The bulk of the action centres around a possible plot to get rid of Hitler as Europe approached the 1938 crisis around the possible German invasion of Czechoslovakia, and the political and diplomatic posturing around the rights of the Sudeten Germans. Ridpath has clearly done his homework on the period, and combines interesting detail and real characters with some typically fast and furious action sequences. It's certainly in the mould of Jack Higgins in terms of style and ease of reading.

The second half of the book feels a tiny bit laboured, with Ridpath having the explain the diplomacy behind the scenes in some depth in order to give context to the situations his fictional characters then operate in, but that said, it's still pacy enough.

Unlikely to trouble the likes of Philip Kerr and David Downing in terms of becoming an authorative fictional voice with books set in this period, it is nevertheless entertaining enough, even though it doesn't offer much that is new.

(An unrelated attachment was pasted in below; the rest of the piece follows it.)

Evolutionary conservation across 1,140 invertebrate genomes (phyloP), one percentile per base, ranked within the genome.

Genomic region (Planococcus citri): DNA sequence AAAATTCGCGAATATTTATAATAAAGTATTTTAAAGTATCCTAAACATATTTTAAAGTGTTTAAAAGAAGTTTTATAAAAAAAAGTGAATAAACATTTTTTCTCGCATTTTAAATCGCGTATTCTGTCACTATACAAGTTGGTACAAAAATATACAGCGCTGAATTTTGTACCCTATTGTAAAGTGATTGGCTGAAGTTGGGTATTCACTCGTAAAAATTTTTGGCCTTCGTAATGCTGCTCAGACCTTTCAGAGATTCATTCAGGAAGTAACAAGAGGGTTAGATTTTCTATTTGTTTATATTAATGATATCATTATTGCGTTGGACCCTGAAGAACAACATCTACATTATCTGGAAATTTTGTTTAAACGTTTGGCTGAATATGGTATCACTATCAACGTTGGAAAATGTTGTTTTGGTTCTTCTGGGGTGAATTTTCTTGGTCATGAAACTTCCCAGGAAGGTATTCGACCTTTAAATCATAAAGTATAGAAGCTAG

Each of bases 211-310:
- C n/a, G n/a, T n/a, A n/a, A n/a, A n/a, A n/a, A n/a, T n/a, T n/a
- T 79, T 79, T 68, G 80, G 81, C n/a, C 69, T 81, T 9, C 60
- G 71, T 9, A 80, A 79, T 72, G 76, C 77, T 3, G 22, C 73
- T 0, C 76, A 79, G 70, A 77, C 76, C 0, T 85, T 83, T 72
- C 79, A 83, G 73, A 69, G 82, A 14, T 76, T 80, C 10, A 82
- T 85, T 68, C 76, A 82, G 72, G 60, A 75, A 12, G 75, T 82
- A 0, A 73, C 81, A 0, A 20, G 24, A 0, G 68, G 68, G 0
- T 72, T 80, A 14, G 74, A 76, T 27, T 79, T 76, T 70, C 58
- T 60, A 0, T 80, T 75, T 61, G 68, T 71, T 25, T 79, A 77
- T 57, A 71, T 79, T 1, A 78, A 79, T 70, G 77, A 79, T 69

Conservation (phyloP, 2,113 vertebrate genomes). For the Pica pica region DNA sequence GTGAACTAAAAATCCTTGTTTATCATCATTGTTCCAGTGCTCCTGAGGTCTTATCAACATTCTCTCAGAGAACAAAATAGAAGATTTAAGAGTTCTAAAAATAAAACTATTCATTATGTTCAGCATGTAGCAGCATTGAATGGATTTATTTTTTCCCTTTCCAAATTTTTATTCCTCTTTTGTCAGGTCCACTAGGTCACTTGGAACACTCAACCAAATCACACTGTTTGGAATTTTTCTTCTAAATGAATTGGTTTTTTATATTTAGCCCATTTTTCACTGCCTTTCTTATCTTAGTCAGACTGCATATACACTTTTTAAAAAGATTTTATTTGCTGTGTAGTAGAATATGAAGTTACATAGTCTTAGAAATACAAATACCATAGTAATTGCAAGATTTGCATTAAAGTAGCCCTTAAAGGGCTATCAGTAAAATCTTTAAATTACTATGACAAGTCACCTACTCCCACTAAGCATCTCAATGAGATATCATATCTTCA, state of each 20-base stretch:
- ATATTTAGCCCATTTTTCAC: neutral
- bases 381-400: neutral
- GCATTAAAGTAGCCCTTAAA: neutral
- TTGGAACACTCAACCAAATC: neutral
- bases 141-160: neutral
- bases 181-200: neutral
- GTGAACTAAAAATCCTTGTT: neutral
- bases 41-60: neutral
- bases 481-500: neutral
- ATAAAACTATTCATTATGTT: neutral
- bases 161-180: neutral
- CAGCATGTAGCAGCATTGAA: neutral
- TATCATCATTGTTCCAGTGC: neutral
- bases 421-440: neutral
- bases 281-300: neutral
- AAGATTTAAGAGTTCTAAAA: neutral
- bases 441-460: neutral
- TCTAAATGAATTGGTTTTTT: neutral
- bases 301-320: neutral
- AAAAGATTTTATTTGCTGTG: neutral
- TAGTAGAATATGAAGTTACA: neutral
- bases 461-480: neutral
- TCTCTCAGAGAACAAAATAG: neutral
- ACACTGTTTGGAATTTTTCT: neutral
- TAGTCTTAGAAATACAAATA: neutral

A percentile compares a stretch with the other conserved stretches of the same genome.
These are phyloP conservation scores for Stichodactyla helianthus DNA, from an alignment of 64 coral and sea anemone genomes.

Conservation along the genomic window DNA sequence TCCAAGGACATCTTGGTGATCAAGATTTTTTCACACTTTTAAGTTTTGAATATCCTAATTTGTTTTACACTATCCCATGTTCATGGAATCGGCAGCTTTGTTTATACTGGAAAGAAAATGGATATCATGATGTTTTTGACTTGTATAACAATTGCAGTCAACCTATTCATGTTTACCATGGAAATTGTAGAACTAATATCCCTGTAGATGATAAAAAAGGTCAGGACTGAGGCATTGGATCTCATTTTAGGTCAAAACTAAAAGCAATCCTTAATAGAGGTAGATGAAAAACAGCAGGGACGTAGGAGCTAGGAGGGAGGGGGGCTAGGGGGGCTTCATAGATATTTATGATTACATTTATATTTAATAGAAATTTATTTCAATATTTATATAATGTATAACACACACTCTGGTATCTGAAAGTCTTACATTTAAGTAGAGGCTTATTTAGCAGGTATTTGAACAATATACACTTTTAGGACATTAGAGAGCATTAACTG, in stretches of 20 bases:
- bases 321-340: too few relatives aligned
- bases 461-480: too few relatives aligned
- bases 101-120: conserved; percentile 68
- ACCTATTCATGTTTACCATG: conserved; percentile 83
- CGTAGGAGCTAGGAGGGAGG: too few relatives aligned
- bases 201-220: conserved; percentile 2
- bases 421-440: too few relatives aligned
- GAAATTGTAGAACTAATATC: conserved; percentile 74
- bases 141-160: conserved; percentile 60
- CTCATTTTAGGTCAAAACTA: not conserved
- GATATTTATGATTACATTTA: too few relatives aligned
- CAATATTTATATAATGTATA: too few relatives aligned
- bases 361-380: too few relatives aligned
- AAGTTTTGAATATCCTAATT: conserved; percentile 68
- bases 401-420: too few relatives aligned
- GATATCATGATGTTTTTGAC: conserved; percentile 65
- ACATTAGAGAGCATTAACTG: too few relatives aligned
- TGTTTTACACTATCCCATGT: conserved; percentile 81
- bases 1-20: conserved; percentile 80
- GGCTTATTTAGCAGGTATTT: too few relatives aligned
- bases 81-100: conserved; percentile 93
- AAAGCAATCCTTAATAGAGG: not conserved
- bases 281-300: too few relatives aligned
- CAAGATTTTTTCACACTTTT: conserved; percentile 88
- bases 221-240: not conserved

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on 29 June 2013
Amid colourful and well-drawn characters, Michael Ridpath dissects divisions within the British and German governments in 1938 as war looms over Europe. As Traitor's Gate unfolds we see the blur and conflict of loyalty to country, friends, family, institution and personal values. None is clear. The conversation between Conrad de Lancey and the British ambassador to Berlin, Sir Nevile Henderson is enough to raise the hairs on the back of your neck in fury. This masterful novel is drawn from fact -- not least that in September 1938 Hitler was hours away from being ousted in a coup. But it never happened because Neville Chamberlain sued for peace.